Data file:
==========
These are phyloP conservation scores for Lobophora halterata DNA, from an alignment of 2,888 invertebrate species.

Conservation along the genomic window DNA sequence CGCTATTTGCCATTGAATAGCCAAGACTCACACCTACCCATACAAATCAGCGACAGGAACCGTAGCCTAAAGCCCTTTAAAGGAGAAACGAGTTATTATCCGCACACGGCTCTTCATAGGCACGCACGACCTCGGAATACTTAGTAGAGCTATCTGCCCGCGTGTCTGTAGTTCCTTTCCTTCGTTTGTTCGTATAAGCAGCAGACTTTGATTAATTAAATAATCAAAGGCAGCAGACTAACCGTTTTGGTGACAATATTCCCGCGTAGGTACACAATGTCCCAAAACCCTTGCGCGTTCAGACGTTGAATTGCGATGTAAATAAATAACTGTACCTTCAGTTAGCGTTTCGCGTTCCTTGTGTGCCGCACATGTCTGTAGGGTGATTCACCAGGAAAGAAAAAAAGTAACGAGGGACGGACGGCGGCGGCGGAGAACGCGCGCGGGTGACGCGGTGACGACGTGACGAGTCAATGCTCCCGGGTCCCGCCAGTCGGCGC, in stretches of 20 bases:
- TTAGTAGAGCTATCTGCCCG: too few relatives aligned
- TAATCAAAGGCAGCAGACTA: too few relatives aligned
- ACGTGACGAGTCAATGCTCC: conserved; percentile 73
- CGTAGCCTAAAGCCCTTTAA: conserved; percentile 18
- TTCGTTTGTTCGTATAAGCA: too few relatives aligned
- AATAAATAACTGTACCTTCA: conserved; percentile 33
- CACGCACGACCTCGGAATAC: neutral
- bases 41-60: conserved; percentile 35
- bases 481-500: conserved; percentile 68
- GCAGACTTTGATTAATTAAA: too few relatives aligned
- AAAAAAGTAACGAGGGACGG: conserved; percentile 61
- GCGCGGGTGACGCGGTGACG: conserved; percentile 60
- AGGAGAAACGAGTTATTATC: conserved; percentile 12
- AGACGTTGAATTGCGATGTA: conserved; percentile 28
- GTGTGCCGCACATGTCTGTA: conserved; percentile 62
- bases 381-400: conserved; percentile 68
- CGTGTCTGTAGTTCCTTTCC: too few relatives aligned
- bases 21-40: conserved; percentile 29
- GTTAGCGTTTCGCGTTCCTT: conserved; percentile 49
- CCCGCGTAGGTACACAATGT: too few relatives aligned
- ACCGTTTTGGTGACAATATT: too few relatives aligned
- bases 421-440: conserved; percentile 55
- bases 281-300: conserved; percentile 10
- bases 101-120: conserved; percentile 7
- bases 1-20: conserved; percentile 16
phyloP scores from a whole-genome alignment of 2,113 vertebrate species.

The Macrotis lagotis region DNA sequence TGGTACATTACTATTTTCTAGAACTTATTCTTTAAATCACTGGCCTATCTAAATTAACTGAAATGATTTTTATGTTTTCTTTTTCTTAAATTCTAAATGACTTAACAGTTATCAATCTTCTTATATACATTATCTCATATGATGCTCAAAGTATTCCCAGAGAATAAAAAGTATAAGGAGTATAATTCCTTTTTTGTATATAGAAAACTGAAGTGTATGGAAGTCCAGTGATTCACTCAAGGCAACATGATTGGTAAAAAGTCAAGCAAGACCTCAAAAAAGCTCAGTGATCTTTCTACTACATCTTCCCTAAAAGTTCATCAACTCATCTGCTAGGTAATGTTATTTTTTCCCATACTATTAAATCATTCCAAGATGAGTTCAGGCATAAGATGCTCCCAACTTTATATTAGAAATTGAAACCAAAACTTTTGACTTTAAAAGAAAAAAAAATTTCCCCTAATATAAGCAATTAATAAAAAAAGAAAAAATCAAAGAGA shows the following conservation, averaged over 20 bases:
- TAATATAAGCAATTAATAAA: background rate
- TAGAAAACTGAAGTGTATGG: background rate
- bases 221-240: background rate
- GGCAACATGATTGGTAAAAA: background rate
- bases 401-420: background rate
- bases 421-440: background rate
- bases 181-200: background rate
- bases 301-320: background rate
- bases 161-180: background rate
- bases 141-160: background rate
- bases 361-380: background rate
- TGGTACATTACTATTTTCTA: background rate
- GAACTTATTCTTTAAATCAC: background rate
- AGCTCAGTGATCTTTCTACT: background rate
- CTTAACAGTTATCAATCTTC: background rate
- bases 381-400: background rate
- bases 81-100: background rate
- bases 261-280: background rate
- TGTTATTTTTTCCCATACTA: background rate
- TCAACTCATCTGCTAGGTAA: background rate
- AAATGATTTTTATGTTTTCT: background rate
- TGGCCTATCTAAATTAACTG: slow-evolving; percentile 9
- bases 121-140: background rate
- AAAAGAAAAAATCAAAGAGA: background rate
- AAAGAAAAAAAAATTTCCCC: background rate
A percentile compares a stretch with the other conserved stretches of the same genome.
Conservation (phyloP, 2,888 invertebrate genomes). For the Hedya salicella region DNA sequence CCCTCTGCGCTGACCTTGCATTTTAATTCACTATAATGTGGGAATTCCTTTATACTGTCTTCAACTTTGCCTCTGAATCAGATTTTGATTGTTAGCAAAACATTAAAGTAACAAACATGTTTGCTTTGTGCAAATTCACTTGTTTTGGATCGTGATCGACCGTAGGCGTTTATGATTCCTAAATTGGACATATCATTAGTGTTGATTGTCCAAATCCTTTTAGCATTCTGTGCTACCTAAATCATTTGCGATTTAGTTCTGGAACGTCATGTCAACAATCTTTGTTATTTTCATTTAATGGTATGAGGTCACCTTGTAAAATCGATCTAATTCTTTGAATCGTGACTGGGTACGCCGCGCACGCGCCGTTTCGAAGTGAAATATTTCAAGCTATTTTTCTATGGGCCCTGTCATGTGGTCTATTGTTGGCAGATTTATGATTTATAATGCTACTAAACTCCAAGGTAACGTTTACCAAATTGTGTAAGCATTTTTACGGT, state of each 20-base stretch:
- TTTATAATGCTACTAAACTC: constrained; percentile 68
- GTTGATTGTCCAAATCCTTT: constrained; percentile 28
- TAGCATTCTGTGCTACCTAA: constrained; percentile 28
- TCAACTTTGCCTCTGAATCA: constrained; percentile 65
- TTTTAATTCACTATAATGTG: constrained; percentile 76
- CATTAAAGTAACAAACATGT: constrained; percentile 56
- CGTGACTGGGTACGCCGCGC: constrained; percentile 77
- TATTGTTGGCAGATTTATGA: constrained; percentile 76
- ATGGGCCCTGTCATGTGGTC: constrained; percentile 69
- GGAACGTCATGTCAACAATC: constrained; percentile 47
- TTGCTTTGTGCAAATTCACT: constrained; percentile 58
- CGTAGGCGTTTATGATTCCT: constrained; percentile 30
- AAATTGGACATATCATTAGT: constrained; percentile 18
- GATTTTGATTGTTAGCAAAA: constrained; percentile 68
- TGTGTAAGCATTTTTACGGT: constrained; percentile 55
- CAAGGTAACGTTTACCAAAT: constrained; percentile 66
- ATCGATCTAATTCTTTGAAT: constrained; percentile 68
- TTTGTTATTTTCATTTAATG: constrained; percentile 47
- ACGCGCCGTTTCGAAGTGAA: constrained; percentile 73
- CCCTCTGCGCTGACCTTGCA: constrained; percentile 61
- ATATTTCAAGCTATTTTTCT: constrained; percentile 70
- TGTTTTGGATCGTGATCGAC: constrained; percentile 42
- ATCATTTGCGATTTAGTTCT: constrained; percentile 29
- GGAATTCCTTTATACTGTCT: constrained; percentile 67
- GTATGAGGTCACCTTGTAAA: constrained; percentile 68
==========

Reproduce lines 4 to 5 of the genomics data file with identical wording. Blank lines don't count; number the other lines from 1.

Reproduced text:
- TAATCAAAGGCAGCAGACTA: too few relatives aligned
- ACGTGACGAGTCAATGCTCC: conserved; percentile 73